It is surprising how little attention is paid to page title tags and meta description tags during a website’s design process. In fact, when pressed on the subject, few website designers, let alone site owners, know too many details about them beyond some very basic concepts. However, both tags are quite important in terms of attracting visitors and increasing the click-through-ratio of organic search. This article defines these terms and reviews why they are a key component of effective website design. It also includes details regarding how to write attractive tags, as well as what to avoid from a design and marketing point of view.
When executing search on any of the major search engines, results are presented with the most relevant websites showing up in descending order (that is the more relevant results show up first). In Google, the contents of each page is presented with a title in large blue font, as well as a short description in smaller black font. In website design jargon, the blue text is the title tag and the black text is the meta description, both of which are found in the site’s html code. At first sight it looks like both Yahoo! and Bing present search results like Google with the same blue-black font nomenclature. But looks can be deceiving; while they might all look identical, there are some subtle differences to be aware of.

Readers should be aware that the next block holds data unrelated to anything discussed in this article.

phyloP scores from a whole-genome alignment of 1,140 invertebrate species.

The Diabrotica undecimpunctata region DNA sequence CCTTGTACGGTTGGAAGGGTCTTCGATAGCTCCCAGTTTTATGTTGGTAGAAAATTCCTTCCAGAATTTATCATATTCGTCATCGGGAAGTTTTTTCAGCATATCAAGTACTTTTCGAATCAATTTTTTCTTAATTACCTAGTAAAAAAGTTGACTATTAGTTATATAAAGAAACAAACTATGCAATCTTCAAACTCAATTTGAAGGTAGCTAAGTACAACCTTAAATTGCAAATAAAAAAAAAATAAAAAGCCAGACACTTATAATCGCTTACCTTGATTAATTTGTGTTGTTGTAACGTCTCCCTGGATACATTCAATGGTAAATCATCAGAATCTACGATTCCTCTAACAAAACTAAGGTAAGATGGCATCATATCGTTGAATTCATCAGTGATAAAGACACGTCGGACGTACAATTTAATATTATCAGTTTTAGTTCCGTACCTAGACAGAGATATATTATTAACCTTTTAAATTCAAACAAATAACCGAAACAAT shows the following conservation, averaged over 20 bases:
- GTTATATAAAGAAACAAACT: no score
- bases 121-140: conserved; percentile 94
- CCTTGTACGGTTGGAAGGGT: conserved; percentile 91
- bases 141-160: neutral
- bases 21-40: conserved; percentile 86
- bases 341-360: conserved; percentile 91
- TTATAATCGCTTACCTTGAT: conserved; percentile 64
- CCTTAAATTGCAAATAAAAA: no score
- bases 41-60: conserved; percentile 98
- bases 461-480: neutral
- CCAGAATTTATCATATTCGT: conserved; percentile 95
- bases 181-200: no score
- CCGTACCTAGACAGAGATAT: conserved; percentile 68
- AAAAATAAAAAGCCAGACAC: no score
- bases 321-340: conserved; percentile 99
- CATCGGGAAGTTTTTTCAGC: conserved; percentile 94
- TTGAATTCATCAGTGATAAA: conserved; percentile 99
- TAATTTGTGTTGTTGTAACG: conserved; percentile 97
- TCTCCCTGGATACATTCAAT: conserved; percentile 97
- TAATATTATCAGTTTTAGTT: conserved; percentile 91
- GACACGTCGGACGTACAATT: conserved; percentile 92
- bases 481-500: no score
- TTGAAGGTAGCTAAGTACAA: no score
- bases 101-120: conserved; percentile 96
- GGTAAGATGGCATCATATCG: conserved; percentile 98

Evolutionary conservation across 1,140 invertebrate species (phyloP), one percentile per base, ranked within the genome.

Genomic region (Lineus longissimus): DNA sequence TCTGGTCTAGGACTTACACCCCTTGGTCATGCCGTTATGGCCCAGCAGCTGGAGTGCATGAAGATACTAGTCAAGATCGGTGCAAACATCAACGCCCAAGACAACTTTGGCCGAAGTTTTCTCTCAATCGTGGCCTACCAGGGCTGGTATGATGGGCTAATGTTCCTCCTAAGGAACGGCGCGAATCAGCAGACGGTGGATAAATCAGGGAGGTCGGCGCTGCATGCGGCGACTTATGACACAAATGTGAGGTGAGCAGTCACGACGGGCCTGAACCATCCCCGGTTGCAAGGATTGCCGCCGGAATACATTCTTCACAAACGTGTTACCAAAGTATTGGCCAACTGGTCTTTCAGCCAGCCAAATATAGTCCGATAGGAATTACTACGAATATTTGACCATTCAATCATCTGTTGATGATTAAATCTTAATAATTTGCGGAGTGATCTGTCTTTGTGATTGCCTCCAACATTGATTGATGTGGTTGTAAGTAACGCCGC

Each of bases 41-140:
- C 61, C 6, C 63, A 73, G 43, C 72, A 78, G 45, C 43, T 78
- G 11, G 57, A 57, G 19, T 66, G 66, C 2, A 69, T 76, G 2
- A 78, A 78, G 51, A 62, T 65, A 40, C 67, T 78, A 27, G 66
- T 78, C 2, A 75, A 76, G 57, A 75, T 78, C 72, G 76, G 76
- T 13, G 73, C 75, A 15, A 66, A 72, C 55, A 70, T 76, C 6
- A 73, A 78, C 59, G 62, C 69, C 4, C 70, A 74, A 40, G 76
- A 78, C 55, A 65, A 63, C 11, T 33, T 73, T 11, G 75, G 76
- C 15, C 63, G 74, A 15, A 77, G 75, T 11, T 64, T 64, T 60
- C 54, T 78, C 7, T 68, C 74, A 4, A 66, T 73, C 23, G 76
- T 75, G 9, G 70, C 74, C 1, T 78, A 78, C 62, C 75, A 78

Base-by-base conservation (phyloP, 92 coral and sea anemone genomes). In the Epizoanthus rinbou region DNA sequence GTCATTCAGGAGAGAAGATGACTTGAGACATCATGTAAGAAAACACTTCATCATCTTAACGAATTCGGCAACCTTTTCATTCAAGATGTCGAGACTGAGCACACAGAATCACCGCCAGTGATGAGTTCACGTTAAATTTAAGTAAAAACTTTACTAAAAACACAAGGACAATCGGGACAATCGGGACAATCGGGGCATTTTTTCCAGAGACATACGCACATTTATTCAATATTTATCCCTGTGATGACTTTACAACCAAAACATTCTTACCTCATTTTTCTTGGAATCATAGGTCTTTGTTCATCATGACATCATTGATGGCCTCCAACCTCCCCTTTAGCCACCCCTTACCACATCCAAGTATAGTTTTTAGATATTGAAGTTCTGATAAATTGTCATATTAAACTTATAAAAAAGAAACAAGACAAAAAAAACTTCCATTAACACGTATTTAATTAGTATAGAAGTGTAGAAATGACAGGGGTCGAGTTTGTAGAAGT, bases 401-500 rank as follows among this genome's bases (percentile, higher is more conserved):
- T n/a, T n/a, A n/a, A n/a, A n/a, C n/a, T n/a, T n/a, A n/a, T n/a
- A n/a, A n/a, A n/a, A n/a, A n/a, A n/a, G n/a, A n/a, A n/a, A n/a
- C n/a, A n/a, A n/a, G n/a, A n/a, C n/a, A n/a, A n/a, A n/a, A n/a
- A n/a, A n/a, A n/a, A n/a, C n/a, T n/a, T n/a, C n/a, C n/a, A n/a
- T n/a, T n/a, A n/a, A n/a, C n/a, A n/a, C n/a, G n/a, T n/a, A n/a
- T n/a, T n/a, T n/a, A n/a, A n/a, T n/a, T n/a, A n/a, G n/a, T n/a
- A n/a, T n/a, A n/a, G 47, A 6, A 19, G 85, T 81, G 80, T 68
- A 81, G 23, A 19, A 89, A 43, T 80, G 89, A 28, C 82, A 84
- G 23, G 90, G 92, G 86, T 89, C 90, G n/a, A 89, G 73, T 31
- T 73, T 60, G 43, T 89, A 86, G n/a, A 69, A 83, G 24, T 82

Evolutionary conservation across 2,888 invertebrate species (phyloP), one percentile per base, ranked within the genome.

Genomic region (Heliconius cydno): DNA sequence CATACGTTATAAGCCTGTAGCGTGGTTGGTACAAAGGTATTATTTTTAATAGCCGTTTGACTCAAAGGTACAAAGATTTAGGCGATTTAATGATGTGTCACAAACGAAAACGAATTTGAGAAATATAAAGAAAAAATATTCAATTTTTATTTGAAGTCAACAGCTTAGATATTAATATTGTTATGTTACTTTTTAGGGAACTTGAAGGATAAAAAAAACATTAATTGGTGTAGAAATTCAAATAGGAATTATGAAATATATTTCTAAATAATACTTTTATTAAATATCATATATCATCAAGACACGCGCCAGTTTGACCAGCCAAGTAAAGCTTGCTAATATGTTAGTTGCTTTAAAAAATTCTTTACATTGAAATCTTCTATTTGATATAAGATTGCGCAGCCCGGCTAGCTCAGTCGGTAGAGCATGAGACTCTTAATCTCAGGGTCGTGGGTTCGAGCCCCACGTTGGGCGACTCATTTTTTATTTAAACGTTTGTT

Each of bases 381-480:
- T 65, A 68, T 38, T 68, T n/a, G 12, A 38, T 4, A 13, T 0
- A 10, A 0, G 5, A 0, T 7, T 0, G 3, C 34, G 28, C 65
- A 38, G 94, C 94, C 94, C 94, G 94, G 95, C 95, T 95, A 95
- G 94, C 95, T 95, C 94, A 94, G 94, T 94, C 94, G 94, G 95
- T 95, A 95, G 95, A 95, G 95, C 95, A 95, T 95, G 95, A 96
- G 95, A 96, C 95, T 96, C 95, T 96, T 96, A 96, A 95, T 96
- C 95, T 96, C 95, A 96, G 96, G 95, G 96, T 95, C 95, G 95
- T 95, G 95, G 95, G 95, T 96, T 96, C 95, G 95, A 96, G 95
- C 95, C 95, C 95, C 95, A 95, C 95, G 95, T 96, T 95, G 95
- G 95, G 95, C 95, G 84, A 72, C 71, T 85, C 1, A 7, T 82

The first major difference is character length. While these are subject to change at the whim of the search sites, currently Google displays 70 characters for title tags and 150 for meta descriptions. Yahoo! and Bing in turn display 72 and 65 title tags and 161 and 150 meta descriptions respectively. These are important to know because exceeding the limits will result in the search engines cutting the amount of text displayed. And of course if not displayed, the text will be useless in terms of attracting visitors.
The second noticeable difference is which words are bolded in the page title tags. All search engines bold the keywords of a search term. For example, a search for “website design” will result in the bolding of this search query each time it appears in both the title tags and meta descriptions. And Google leaves it at that. Yahoo! on the other hand, in addition to bolding the actual keywords, also uses a geo-coding algorithm to bold the city in which the search is located. So a search completed in Seattle, WA for the term “website design” will result in the city “Seattle” being bolded anywhere it appears in the title tags and meta descriptions. Bing for their part does not bold by geography, but the search engine does bold each instance of a search word even if the words are not together. For example, the search term “website design” will result in the bolding of the words “website” and “design” even if they do not appear side-by-side.
Understanding these subtle differences is important to website design as the poor wording or lengthy tags can dramatically impact what text looks like and how much of the text is visible to anyone conducting a search on the internet. Keep in mind that Google has 64.4% market share of all search (Yahoo! has 17.7% and Bing 11.8%), so it will probably make sense to satisfy this search engine’s requirements before all others.